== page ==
The Health and Social Care Act 2008 contains provisions which will abolish the liable relative rules. Nonetheless, pending that abolition, the position is as follows. Guidance states that under ss.42 and 43 of the National Assistance Act 1948, local authorities may ask a spouse to refund all or part of the authority’s expenditure on residential accommodation for his or her husband or wife (as well as on other non-residential services under the Act). However, it states that this does not mean that an authority can demand that a spouse provide details of his or her resources. It should not use assessment forms which require information about the means of the spouse.

According to the guidance, the authority should instead use tact in explaining to residents and spouses the legal liability to maintain and point out that the extent of the liability is best considered in the light of the spouse’s resources. In each case the authority should decide if it is worth pursuing the spouse for maintenance, and what sum would be appropriate. This will involve discussion and negotiation with the spouse, and will be determined to a large extent by his or her financial circumstances in relation to his or her expenditure and normal standard of living. It suggests that following such negotiation, the local authority should, if appropriate, secure a retrospective contribution from the spouse.

The guidance also states that, in the Department of Health’s view, it would not be appropriate, for example, necessarily to expect spouses to reduce their resources to Income Support/Pension Credit levels. In any case, it concludes by saying that, ultimately, only the courts can decide what is an ‘appropriate’ amount (CRAG 2008, paras 11.001-6).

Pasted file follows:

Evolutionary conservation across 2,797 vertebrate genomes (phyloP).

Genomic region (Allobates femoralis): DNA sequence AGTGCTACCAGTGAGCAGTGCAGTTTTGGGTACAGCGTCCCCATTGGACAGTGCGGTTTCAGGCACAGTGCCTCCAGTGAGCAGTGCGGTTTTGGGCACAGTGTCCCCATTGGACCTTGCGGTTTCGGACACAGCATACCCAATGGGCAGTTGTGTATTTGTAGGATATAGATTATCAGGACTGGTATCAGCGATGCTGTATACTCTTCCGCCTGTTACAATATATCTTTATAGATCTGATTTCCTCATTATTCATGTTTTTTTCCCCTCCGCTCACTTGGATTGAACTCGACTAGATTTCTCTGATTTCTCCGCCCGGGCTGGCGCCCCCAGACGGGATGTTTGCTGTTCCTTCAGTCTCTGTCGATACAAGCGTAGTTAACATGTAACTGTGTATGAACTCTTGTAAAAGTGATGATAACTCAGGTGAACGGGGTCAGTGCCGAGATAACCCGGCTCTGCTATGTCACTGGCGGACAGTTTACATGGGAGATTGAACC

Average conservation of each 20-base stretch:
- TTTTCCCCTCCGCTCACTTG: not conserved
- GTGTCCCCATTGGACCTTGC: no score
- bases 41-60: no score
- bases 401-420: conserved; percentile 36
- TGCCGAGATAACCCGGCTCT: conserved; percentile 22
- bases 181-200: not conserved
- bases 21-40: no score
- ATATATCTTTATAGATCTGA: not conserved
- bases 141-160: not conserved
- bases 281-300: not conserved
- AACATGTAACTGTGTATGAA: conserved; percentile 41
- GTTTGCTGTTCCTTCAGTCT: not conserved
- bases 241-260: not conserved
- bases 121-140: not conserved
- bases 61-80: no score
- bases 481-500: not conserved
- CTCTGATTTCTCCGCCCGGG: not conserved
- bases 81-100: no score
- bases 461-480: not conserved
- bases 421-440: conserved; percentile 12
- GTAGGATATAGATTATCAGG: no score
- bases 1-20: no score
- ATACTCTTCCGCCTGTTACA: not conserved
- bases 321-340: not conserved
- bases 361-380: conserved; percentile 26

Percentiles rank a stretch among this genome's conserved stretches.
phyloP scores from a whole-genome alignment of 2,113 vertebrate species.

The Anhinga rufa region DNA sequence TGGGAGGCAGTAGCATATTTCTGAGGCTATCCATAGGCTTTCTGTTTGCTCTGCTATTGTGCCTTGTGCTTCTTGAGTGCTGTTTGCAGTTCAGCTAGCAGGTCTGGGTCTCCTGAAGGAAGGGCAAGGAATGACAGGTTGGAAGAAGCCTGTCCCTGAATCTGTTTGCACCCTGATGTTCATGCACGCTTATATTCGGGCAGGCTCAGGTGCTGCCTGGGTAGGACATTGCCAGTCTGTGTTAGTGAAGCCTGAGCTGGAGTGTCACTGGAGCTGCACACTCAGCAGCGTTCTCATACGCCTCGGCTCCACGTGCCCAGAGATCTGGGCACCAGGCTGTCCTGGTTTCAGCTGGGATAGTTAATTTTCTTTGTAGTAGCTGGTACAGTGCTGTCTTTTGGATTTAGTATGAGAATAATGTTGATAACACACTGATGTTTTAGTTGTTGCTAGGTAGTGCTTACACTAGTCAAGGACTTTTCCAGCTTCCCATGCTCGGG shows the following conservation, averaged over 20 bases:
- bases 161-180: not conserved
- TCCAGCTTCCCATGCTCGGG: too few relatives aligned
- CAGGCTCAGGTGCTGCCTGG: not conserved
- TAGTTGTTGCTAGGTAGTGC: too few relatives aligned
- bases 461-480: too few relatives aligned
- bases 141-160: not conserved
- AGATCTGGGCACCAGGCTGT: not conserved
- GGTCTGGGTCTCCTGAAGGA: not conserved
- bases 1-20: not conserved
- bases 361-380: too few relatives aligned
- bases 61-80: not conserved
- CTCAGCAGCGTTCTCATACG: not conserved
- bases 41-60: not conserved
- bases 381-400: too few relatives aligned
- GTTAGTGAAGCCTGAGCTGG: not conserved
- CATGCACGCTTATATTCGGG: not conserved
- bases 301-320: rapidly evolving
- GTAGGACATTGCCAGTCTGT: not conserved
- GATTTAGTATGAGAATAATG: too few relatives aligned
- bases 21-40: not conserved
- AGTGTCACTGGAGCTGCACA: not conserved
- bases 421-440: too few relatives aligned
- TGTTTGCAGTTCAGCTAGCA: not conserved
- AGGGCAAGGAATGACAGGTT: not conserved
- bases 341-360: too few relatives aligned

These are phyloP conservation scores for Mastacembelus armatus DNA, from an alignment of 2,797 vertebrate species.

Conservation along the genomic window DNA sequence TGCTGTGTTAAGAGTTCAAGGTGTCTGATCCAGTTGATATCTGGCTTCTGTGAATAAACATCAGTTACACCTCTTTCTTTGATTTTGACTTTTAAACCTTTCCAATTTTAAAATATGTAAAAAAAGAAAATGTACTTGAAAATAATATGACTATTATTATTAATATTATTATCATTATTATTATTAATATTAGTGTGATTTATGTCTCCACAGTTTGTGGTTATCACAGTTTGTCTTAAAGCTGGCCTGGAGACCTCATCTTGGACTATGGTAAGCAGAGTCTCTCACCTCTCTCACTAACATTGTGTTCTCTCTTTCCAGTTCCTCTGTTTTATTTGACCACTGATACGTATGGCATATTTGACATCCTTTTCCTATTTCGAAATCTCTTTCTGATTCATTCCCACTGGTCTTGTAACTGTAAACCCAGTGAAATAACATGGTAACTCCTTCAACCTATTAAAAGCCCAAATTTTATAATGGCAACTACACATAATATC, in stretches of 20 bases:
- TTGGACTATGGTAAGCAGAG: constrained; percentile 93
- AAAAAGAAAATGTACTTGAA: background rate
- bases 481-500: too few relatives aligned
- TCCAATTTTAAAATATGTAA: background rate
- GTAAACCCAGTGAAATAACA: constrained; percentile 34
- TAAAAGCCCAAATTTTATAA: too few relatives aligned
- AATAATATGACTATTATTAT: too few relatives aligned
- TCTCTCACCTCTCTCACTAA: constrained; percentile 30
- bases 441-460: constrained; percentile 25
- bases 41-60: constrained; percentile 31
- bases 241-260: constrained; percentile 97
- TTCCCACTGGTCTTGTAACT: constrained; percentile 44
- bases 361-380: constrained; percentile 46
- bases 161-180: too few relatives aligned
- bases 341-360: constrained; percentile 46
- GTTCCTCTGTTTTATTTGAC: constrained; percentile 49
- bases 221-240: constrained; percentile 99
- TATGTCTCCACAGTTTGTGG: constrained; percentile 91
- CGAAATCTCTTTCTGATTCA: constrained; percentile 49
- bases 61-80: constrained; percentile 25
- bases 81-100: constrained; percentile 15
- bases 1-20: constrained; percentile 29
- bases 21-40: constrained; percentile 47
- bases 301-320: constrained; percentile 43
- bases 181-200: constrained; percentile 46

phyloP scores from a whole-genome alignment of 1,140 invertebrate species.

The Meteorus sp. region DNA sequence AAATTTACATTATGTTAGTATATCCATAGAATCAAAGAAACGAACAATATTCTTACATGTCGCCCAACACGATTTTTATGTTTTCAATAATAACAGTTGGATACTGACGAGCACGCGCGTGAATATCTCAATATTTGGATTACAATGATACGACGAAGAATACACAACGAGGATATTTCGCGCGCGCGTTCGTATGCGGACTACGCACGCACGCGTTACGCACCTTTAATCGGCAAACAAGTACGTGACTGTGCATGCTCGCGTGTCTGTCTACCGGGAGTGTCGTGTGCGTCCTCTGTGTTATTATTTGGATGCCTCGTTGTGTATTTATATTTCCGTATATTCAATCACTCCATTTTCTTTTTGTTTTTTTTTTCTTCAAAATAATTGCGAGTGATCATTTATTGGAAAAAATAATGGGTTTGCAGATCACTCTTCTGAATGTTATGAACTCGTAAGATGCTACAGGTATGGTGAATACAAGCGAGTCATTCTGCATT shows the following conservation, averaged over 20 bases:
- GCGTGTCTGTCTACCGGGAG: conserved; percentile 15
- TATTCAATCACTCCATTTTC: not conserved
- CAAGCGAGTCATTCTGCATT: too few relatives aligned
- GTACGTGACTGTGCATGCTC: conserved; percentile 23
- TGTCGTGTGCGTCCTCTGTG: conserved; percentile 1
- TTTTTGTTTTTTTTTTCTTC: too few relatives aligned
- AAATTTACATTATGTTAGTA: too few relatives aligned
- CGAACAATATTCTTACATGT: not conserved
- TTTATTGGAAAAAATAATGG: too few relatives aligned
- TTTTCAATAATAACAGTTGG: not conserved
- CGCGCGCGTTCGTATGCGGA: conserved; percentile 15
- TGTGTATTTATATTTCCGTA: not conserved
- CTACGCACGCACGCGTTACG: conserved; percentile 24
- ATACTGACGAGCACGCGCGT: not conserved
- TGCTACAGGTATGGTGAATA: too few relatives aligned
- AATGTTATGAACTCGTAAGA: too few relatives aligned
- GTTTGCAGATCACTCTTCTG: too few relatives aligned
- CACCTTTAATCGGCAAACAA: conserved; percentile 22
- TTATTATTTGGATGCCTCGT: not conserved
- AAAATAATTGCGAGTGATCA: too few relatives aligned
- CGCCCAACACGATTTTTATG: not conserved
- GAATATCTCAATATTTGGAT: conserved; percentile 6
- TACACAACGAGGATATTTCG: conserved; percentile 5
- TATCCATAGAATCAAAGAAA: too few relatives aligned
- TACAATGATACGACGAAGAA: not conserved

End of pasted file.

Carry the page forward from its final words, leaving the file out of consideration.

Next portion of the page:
An Age Concern England study pointed out the defects of the liable spouse provision. These included:

lack of operational policies in many local authorities

arbitrary nature of whether a spouse is pursued for payment

England-wide, only a small number of spouses are anyway being pursued

where pursuit did take place, Department of Health guidance was breached and spouses were asked for financial details on the same form used for the financial assessment of the spouse entering the care home

huge variations in the approach to establishing a ‘reasonable’ spouse contribution

finance officers struggling to apply the rules, which most felt were unclear

some spouses, unaware of the local authority policy, had felt intimidated into agreeing a level of payment, unaware that they could negotiate a reasonable level of payment

the rules apply only to spouses, not to unmarried couples, and so are inequitable (Thompson and Wright 2001).


Resources are assessed in terms of both capital and income. If a resident individually has more than a prescribed upper capital figure, then he or she will automatically pay the whole amount due and receive no financial support from the local authority. This means that there is then no call to assess income. However, beneath that upper figure, but above a lower prescribed figure, any capital over the lower figure is deemed to produce a weekly tariff income of £1 for every £250.

At the time of writing the upper and lower figures are £21,250 and £13,500 respectively (SI 1992/2977, rr.20, 28).


Capital is not defined in legislation. Guidance states that capital, distinguished from income, is generally (a) not in respect of a specified period; and (b) not intended to form part of a series of payments.

Guidance gives a non-exhaustive list of examples of capital. Included are buildings, land, national savings certificates, premium bonds, stocks and shares, capital held by the Court of Protection or a receiver it has appointed, building society accounts, bank accounts, SAYE schemes, unit trusts, trust funds, cash and Cooperative share accounts. The guidance states that the position concerning investment bonds is complex and that local authorities should seek legal advice (CRAG 2008, para 6.002). Income from capital is generally treated as capital (not income), except in the case of certain disregarded capital (SI 1992/2977, r.22). Valuation of capital